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Law firm dunning letter prompts Fair Debt suit

Deborah Elkins//September 26, 2014

Law firm dunning letter prompts Fair Debt suit

Deborah Elkins//September 26, 2014

Shapiro letterA Virginia Beach law firm is facing a potential class action based on a collection letter sent to a borrower who defaulted on a home mortgage loan.

Richmond U.S. District Judge Henry E. Hudson refused to dismiss the homeowner’s suit alleging the law firm violated the Fair Debt Collection Practices Act.

The Richmond federal court’s Sept. 19 decision in DeCapri v. Law Offices of Shapiro Brown & Alt LLP (VLW 014-3-490) is the second suit in recent months in which multiple claims against a law firm survive dismissal under the federal consumer protection statute. Lawyers who do collections may want to check their notice letters to make sure the language complies with recent court rulings.

The Shapiro firm’s July 15, 2013, letter notified DeCapri the firm had been hired to initiate foreclosure proceedings on DeCapri’s home.

DeCapri alleged the letter made “multiple misleading and inaccurate disclosures” and violated the “cornerstone debt validation disclosure requirements under 15 U.S.C. § 1692g.”

This “cornerstone protection” requires debt collectors to send written “validation notices” to debtors informing them of their rights to dispute a debt and to request that a debt be verified.

Providing written notification seeking debt validation within 30 days after receipt of notice from the debt collector, may buy the consumer some time, as the debt collector must halt collection activity until the requested information is mailed to the consumer.

In DeCapri, the borrower faulted the firm for providing inconsistent disclosure statements.

The purported disclosure under 15 U.S.C. § 1692g(a)(3) first told the debtor he had to notify the firm within 30 days of receiving the letter that he disputed the debt. But the § 1692g(a)(4) disclosure said written communication to the debt collector was necessary in order to invoke consumer rights under the FDCPA.

Hudson pointed out that § 1692g(a)(3) permits consumers to dispute the validity of a debt orally, while § 1692g(a)(4) does not.
Hudson said that as far as he could tell, courts that have confronted the validation issue “have held that a debt collector’s failure to include the ‘in writing’ requirement violates subsection (a)(4).”

Judged by the “least sophisticated consumer” standard, the law firm letter in this case “obscures the import of communicating with [the debt collector] in writing,” as the disclosure of the consumer’s right to have the firm cease collection efforts pending debt verification is “buried on the second page and disclosed in an illogical sequence,” Hudson wrote.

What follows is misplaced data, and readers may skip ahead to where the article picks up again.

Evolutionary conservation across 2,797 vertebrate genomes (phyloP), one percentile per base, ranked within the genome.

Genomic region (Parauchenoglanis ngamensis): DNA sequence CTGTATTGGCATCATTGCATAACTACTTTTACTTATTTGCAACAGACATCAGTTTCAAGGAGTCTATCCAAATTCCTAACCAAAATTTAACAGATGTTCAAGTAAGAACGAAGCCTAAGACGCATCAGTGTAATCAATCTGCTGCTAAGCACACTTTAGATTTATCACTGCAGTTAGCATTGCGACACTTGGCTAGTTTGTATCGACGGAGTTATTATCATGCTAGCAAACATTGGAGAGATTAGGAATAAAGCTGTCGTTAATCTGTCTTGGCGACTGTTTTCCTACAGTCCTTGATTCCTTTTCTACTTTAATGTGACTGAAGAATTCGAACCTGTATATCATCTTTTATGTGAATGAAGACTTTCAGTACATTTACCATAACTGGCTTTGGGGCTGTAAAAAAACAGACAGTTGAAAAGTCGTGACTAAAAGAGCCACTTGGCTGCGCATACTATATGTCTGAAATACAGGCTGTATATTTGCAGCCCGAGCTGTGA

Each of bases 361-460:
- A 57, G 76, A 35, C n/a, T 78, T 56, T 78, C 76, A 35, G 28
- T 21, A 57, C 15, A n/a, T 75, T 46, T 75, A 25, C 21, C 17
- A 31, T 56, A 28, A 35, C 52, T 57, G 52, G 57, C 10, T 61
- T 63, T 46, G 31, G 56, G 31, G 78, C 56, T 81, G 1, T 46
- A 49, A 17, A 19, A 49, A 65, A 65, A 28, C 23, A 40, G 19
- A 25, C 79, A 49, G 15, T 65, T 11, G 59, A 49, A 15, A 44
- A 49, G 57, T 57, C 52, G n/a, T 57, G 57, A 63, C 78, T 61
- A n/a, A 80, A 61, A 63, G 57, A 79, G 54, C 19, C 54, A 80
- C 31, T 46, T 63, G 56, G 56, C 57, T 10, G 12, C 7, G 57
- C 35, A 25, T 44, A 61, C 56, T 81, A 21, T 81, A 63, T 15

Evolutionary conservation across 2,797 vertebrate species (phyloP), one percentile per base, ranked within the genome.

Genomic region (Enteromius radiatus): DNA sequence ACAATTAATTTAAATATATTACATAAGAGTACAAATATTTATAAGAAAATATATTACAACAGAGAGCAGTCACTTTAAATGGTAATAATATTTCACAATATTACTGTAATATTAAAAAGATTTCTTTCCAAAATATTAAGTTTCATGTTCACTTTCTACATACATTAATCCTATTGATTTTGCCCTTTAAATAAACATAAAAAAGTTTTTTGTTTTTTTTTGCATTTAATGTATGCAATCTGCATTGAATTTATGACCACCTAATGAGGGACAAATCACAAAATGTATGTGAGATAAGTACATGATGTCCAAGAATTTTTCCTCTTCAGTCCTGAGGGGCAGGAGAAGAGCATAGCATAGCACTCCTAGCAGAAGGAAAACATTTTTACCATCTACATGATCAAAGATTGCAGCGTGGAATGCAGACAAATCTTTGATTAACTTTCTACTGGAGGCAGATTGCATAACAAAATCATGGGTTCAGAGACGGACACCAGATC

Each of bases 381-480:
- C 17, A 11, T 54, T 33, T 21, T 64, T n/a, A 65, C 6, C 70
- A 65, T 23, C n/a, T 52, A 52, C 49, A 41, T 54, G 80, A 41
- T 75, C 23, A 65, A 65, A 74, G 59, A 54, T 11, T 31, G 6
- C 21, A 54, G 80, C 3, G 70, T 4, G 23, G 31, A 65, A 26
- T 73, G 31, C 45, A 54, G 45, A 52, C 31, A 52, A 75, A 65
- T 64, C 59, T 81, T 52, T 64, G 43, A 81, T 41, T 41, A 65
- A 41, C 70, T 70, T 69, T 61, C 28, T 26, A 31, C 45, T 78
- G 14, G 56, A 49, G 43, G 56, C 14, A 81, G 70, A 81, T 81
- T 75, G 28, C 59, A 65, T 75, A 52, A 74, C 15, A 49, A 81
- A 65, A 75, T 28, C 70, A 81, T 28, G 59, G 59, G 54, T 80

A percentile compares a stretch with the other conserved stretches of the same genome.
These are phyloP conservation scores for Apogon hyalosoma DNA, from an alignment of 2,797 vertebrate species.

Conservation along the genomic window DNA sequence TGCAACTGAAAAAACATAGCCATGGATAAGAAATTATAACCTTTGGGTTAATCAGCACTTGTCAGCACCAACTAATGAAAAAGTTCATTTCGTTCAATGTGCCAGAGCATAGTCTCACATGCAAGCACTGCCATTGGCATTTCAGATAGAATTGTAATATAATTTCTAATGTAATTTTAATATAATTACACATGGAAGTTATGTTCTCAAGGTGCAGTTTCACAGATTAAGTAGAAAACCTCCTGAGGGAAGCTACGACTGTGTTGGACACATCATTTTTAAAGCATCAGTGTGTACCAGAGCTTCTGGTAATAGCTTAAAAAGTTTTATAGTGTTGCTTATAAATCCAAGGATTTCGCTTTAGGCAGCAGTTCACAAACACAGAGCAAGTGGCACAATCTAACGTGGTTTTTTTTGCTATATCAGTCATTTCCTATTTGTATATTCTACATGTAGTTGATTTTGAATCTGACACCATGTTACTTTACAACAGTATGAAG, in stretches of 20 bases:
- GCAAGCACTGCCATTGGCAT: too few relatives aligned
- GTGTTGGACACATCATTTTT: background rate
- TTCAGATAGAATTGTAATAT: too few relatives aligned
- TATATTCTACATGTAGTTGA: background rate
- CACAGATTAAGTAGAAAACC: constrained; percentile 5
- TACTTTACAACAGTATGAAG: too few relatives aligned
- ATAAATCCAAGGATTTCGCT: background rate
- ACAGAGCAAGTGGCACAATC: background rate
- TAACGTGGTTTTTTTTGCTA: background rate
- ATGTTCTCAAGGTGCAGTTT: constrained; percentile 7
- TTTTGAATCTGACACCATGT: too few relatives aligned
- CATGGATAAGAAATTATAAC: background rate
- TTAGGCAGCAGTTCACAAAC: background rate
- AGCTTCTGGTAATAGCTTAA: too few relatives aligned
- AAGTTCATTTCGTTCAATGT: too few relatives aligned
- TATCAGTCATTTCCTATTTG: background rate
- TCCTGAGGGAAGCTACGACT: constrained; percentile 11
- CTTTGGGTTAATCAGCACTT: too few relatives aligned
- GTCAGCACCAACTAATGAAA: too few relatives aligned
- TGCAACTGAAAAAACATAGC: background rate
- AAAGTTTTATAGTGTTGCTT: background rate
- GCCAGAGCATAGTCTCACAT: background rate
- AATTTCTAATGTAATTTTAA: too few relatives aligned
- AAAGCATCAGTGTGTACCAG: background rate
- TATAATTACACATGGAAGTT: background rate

The “potentially confusing and misleading elements” and sequence of presentation kept the law firm on the hook, under the court’s reasoning.

Making assumptions

The law firm letter also failed to make clear that it is the “debt collector” who will assume the debt is valid if the debtor does not dispute the debt, DeCapri alleged.

Hudson said omitting the qualifying phrase “by the debt collector” from the letter’s assertion of a right to assume the debt was valid violated § 1692g(a)(3) of the FDCPA. He denied the law firm’s motion to dismiss the claim.

Hudson cited a March opinion by another Richmond federal judge recognizing a similar claim, Fariasantos v. Rosenberg & Assocs. LLC (VLW 014-3-148).

The Shapiro law firm letter also could mislead a debtor into thinking that if he failed to dispute the debt within 30 days, he forfeited the right to challenge the debt.

“This is simply untrue, as the FDCPA makes disputing a debt optional and set no time limit on a consumer’s exercise of that option,” Hudson wrote.

Petersburg lawyer Dale W. Pittman represented DeCapri.

As the court opinion recognized, “this foreclosure mill’s purported validation notice letter was so convoluted, confusing, deceptive and inaccurate, it violated the FDCPA six ways to Sunday,” Pittman said.

In the past two years, Pittman has filed some dozen FDCPA suits challenging debt collectors’ failure to give accurate and truthful notice as required by the Act’s “cornerstone” provision governing debt validation. Pittman also represents the plaintiff in the Fariasantos case still pending in Richmond federal court.

Virginia Beach lawyer John C. Lynch, who represented the Shapiro firm, could not be reached for comment by press time.

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